From the Publisher
by Chris Klein
hile I was growing up, I was surrounded by heroes -
at least, stories of heroes. I don't know what the actual individuals were
like, but their story personas all tended to have a lot in common.
Rugged individualists, they set off following some private
vision. They followed that vision in the face of indifference, lack of agreement,
or outright scorn and hostility. They usually persevered in achieving their
private vision, which in retrospect turned out to be to our benefit as well
(which is why they're not just forgotten). Even when they didn't succeed,
there was some noble element that distinguished them even in failure.
They mostly tended to be humble, often loners. In any
case, they didn't think of themselves as heroes. When they spoke of themselves
at all, it was generally as "just plain folks." They were just
doing what they felt they had to do. Political correctness aside, the image
of the pioneer of the Old West comes to mind.
Since I have been active in the environmental community
- over the previous five years or so - I've had the pleasure of meeting
a lot of "just plain folks," often pioneers in their own right,
that fit this ad hoc characterization of hero pretty closely. Let's face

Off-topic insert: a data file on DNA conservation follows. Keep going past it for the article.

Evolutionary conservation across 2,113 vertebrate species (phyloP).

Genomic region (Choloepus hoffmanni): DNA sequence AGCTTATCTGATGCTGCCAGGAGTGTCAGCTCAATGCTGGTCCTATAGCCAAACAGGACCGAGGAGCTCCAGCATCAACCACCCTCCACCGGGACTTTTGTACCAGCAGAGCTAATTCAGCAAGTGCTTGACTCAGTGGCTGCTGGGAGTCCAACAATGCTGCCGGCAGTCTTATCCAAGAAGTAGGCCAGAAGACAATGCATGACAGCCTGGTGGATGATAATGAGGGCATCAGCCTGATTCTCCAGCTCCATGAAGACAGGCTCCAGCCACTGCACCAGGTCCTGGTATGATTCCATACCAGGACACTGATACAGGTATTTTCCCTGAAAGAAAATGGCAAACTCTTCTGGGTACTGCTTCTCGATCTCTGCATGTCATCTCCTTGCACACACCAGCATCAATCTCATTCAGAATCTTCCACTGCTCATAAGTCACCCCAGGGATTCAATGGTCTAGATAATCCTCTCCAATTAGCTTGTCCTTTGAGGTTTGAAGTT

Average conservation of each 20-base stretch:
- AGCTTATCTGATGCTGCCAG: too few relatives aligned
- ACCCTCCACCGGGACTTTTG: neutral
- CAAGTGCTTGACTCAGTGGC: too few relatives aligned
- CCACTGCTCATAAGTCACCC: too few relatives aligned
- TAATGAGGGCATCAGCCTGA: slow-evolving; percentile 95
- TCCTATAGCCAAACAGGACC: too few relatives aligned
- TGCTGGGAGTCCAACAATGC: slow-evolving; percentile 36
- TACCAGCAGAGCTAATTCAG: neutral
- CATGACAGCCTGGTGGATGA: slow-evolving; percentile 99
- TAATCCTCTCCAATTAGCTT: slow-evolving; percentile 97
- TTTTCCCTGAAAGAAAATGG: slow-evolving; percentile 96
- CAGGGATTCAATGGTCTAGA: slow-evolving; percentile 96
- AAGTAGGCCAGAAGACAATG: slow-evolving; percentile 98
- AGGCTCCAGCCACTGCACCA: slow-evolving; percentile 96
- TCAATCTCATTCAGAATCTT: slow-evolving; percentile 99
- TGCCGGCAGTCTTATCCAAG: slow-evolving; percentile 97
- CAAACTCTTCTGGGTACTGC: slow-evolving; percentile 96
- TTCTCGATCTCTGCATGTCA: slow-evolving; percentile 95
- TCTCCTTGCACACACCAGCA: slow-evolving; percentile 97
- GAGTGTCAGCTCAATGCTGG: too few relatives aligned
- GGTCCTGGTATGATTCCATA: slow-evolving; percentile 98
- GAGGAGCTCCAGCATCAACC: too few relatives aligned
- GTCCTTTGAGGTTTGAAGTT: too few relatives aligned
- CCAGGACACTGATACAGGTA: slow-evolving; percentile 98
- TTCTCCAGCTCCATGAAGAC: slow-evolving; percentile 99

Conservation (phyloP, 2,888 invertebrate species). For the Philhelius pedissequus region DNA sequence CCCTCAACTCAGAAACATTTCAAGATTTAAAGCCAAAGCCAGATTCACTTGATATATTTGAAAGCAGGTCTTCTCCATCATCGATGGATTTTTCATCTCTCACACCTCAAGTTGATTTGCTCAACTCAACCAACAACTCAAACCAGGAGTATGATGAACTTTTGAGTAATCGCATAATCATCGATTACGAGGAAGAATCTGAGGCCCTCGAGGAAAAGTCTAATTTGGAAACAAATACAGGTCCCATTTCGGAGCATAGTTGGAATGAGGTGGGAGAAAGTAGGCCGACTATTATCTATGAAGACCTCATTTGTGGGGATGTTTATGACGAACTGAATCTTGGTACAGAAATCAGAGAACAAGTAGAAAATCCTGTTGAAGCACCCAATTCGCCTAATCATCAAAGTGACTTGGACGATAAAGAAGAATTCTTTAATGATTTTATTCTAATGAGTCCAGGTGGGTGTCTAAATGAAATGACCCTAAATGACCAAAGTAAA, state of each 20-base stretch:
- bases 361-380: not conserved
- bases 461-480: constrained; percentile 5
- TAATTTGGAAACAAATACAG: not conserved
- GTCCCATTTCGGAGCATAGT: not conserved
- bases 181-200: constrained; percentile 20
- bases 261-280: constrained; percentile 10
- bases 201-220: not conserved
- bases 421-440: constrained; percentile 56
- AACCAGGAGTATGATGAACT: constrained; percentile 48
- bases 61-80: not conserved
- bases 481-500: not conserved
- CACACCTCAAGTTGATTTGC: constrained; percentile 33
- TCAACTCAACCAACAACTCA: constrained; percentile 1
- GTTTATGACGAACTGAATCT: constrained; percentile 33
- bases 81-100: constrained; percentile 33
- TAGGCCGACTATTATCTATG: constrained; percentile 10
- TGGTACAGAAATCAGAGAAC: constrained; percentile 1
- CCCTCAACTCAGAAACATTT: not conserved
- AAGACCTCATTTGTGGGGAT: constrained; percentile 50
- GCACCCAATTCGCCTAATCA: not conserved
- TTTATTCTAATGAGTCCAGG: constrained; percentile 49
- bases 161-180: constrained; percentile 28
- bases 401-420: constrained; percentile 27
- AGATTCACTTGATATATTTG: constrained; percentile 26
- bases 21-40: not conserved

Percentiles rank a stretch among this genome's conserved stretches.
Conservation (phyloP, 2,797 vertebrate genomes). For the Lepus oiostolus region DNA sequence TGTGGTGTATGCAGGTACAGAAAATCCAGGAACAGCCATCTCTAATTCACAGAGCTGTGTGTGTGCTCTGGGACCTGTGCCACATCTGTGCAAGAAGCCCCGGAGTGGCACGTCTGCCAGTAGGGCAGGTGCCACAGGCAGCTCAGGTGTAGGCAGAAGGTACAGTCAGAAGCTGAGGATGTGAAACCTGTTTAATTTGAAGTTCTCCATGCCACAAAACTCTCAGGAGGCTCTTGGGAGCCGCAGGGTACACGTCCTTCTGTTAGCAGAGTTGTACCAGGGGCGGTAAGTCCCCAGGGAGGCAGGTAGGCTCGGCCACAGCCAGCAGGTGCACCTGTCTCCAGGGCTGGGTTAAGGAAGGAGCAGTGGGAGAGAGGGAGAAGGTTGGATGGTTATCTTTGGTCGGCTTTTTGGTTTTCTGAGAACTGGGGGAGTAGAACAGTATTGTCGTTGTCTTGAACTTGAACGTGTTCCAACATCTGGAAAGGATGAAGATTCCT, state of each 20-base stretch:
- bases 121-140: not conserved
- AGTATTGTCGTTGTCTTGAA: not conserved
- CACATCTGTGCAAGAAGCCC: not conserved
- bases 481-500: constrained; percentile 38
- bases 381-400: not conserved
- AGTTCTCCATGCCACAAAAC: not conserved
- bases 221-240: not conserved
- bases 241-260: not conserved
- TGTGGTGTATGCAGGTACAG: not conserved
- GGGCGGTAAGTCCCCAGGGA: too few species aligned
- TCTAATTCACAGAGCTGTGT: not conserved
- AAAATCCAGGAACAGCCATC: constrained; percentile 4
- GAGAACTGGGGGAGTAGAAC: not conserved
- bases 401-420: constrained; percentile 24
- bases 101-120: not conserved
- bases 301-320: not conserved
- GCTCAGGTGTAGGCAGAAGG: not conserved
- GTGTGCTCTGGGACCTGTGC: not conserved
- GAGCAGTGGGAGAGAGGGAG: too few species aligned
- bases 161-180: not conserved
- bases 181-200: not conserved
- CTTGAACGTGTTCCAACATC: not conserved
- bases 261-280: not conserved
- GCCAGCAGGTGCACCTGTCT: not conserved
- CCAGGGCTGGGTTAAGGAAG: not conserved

it: indifference, lack of agreement, outright scorn and hostility are pretty
common reactions to those working for the environment.
The EarthFair this April was full of heroes. About half
of the 279 exhibitors were non-profit organizations, and half of those are
really small - just a couple of folk trying to make a difference. Take a
good look at the non-profit environmental directory. If you want to find
some heroes, this is a good place to start.
Take the case of Carl Worl, featured in this issue's
cover story about sea turtles. His life pattern has been: work in the United
States, save money, then go to Mexico and work to save the sea turtles until
the money runs out. Then do it again. This is not the easiest way to live
your life, but for Carl, it is the only way.
I'm sure that Carl doesn't think of himself as a hero,
but I do.
We can be very stingy with the title "hero."
I've heard it said: We have no contemporary heroes; not because there are
no heroes, but because they are our contemporaries.
Don't be stingy. Who do you know that's a hero? Let
them know, and give they your support.
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